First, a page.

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Why Philip Hammond hasn't made a radical break with George Osborne

The Chancellor has long been a fiscal conservative and Brexit dominates all else.

On 10 October 1974, the day Philip Hammond began at Oxford University, Harold Wilson's final Labour administration was elected. That government, Hammond later recalled, "ended in disaster" five years later. The "winter of discontent" was a formative experience for the future Chancellor. He came to believe that the "first responsibility" of government was to "promote economic stability, sound money, and prudent public finances".

Those who assumed that Hammond's postponement of George Osborne's surplus target was the prelude to a Keynesian spending splurge were always likely to be disappointed. The change in stance was an acceptance of reality, rather than an ideological statement. Osborne himself, renowned for missing his self-imposed targets, had already conceded that the goal was unachievable. Hammond's decision did not, however, mark the end of austerity. Unprotected departments have been asked to model cuts of up to 6 per cent by 2020. Osborne may have left the Treasury but under Hammond, his deputy from 2007-10, Osbornomics endures.

The new Chancellor's refusal to fund new spending through greater borrowing (preferring tax rises or cuts) is another mark of his fiscal conservatism. But there are other reasons why Hammond's first Budget on Wednesday will not herald a radical break with his predecessor. As an economic event, the Chancellor's statement is secondary to the triggering of Article 50 later this month. The deal that the UK does (or does not) strike with the EU will do far more to shape its destiny than the Treasury.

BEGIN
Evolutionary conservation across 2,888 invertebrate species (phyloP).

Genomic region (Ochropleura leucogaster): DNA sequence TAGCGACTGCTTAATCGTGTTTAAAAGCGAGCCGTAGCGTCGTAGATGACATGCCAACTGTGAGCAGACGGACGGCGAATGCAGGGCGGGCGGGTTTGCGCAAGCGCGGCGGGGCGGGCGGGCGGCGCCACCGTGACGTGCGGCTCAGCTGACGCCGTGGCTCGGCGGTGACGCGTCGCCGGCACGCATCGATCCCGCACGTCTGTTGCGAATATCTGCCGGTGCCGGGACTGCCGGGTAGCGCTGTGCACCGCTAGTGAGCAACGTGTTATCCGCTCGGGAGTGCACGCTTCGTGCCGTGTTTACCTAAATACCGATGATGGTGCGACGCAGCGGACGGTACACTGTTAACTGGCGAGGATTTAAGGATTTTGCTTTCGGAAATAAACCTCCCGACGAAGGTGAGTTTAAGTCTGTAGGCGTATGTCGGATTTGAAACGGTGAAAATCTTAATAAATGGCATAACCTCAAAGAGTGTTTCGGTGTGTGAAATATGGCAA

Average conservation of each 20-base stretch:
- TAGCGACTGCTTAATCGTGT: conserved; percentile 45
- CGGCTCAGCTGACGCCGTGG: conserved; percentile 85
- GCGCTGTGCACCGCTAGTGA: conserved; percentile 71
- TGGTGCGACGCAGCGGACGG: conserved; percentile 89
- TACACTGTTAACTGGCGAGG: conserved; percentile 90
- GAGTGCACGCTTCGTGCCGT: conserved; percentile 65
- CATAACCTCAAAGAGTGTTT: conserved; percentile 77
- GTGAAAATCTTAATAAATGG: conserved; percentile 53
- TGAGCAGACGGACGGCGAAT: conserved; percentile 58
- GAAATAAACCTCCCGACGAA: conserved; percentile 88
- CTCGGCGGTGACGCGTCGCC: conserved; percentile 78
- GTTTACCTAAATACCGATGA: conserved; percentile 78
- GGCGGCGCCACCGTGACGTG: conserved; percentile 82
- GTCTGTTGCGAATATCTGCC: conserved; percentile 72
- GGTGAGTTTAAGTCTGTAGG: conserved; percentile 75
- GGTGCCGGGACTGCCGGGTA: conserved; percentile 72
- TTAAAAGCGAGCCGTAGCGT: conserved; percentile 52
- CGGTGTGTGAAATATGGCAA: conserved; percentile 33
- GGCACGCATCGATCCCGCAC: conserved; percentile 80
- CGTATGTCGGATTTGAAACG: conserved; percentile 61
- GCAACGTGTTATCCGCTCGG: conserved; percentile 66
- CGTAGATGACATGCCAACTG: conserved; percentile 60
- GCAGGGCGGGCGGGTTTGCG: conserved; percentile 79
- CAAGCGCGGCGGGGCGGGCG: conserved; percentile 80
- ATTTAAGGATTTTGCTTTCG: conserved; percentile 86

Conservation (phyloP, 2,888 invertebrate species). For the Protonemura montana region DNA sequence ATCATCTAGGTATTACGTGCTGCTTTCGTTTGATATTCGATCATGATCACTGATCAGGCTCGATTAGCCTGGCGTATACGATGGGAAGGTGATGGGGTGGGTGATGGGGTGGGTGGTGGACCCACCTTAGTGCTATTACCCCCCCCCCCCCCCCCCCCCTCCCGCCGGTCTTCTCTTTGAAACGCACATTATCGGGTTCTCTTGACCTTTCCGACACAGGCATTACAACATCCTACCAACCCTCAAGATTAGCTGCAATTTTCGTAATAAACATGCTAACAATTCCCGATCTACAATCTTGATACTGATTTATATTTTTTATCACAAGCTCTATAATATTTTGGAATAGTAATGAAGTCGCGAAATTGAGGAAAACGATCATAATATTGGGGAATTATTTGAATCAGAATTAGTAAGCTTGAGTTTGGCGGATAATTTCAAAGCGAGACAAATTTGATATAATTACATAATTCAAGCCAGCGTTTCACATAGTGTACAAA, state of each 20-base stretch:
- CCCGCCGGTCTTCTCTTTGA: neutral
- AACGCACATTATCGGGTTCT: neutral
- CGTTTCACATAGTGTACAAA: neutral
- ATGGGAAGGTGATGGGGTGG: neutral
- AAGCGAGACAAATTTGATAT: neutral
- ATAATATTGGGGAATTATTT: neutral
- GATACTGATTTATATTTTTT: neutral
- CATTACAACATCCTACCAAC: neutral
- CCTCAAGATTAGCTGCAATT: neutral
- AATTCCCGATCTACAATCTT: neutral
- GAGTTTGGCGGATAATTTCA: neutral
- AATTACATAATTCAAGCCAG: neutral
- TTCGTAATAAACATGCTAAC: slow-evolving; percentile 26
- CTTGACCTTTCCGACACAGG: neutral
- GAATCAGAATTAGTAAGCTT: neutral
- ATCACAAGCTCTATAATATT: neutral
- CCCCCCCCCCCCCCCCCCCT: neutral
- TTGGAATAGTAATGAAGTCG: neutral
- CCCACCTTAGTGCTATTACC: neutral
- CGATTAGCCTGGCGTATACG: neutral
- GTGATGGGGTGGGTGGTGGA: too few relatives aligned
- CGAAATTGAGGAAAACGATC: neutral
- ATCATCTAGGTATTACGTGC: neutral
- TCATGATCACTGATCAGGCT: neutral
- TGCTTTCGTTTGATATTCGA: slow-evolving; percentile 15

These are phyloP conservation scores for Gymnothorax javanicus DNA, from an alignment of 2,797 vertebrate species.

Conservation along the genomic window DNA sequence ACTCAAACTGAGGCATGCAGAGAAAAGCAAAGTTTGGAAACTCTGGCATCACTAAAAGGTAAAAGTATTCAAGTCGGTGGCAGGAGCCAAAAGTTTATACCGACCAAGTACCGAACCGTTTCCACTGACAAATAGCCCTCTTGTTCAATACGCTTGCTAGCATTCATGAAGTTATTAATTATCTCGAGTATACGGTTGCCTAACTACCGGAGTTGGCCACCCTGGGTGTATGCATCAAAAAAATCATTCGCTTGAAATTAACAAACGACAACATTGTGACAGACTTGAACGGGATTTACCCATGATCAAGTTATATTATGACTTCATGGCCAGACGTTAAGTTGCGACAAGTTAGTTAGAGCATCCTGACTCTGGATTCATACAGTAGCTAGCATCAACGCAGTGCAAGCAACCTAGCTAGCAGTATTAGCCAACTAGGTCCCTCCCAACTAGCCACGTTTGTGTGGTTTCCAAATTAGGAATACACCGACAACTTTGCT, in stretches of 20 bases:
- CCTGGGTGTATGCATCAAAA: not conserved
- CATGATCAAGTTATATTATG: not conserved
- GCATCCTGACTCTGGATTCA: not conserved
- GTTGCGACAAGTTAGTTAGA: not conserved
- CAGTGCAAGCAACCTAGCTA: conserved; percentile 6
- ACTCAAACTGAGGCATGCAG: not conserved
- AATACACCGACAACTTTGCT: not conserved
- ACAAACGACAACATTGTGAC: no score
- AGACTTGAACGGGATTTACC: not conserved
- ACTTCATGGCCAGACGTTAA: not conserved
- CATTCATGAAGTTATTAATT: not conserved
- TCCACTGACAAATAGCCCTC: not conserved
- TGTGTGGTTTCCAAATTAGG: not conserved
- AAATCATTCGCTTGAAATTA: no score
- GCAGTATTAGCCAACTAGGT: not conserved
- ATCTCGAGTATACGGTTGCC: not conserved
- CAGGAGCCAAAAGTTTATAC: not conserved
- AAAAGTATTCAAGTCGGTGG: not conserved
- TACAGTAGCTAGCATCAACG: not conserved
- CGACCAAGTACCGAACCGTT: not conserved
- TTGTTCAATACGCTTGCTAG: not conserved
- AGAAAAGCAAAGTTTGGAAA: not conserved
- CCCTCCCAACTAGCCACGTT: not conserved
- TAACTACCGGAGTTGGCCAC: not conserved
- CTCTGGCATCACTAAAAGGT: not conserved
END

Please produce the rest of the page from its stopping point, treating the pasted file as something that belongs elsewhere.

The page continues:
Hammond, a teenage goth and swashbuckling entrepreneur before he was christened "spreadsheet Phil", has threatened to change Britain's "economic model" if the country is locked out of the single market. The Chancellor and Theresa May (who echoed his warning) have said little on what this would entail. But the implication is that the UK - a mainstream, mixed market economy - would aggressively cut taxation and regulation. Singapore is traditionally cited as a model, though the city state's dirigiste approach means the quasi-tax havens of Ireland and Luxembourg are more apt comparisons. The EU has long feared the economic harm that a libertarian UK could inflict on it.

The seeming incompatibility of this approach with May's vision of a reformed capitalism and a more interventionist state has led some to argue that the threat is a mere negotiating tactic. Others question why, if free market policies would stimulate growth, the government does not pursue them regardless of Brexit. But the Conservatives' focus on EU withdrawal means there is little pressure on Hammond from the Thatcherite right to do so. Eurosceptics are satisfied by the Chancellor's acceptance of their foremost goal: withdrawal from the single market. By way of return, Hammond, who has forged close relations with David Davis, has secured backing for a transitional arrangement.